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A Guide to Enjoying Wine to the Full

Our first acquaintance with wine harks back about 9000 years, in China. It was only around 4100 BC in Armenia, however, that wine production kicked off in earnest. Glassware, on the other hand, is a more recent invention – that is, 1500 BC recent – when the ancient Egyptians and Syrians started making glasses out of moulds. Over the next three and a half millennia, glassware would evolve from clunky, murky receptacles into clear, ultra-refined crystal. But why the need for this level of craftsmanship? At some point, something must have prompted us to look at a clay bowl or goblet (if we were being really fancy) and decide we can do better. Well, the answer may very well be wine.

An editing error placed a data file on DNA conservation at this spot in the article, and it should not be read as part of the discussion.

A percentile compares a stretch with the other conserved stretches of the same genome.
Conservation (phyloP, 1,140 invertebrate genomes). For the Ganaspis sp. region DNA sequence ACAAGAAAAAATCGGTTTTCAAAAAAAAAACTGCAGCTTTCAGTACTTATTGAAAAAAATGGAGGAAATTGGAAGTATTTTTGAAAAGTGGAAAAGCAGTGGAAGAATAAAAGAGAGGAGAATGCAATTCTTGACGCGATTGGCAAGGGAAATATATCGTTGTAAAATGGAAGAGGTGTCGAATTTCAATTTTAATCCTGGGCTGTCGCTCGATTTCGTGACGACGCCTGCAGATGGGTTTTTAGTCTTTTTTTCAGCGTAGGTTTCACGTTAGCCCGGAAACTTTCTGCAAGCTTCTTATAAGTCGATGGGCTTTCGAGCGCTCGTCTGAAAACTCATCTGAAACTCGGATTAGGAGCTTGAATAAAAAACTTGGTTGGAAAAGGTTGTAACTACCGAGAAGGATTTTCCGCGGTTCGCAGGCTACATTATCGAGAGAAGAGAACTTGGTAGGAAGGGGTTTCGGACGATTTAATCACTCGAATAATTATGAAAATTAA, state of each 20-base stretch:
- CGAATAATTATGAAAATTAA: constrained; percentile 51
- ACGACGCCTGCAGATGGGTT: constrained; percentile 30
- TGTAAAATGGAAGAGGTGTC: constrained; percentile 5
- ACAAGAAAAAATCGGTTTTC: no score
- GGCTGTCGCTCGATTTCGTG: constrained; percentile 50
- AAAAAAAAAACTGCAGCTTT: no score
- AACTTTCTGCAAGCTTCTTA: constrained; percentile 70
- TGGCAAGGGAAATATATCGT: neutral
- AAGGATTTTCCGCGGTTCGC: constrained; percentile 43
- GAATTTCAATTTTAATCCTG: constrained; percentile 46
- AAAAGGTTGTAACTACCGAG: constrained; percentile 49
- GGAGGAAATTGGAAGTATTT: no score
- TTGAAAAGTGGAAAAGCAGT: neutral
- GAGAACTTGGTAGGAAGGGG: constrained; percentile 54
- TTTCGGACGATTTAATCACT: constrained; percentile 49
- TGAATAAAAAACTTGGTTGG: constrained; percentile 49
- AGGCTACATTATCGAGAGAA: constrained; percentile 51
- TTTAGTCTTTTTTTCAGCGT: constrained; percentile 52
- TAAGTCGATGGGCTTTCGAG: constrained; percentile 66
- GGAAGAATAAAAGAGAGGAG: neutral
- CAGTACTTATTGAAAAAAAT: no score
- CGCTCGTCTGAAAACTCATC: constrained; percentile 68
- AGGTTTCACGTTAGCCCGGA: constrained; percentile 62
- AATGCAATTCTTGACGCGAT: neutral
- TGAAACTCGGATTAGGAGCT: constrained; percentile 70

Wine has long been considered sacred – both for its mind-altering qualities and the ritual of drinking. While we may no longer hold strong religious connotations to our beloved beverage, wine continues to mesmerise. When we drink it, we are savouring a moment; colour, aroma and taste all contribute to the experience. And, whether driven by nostalgia or fuelling a new memory, we drink wine in pursuit of the sheer enjoyment it brings. The glass in which we pour wine, then, is just as much a part of the experience as the wine itself.

As Jancis Robinson (one of the world’s most respected wine critics) puts it, “Wine glasses need not be complicated. The perfect wine glass has a stem and a bowl that goes in towards the rim, so that you can safely swirl the wine, maximising its surface area and therefore encouraging all those flavour messages to escape and gather in the space between the wine’s surface and the rim of the glass.” She adds that the colour of the glass should be clear, “so that the wine’s colour – an important element in assessing and enjoying wine to the full – can be appreciated.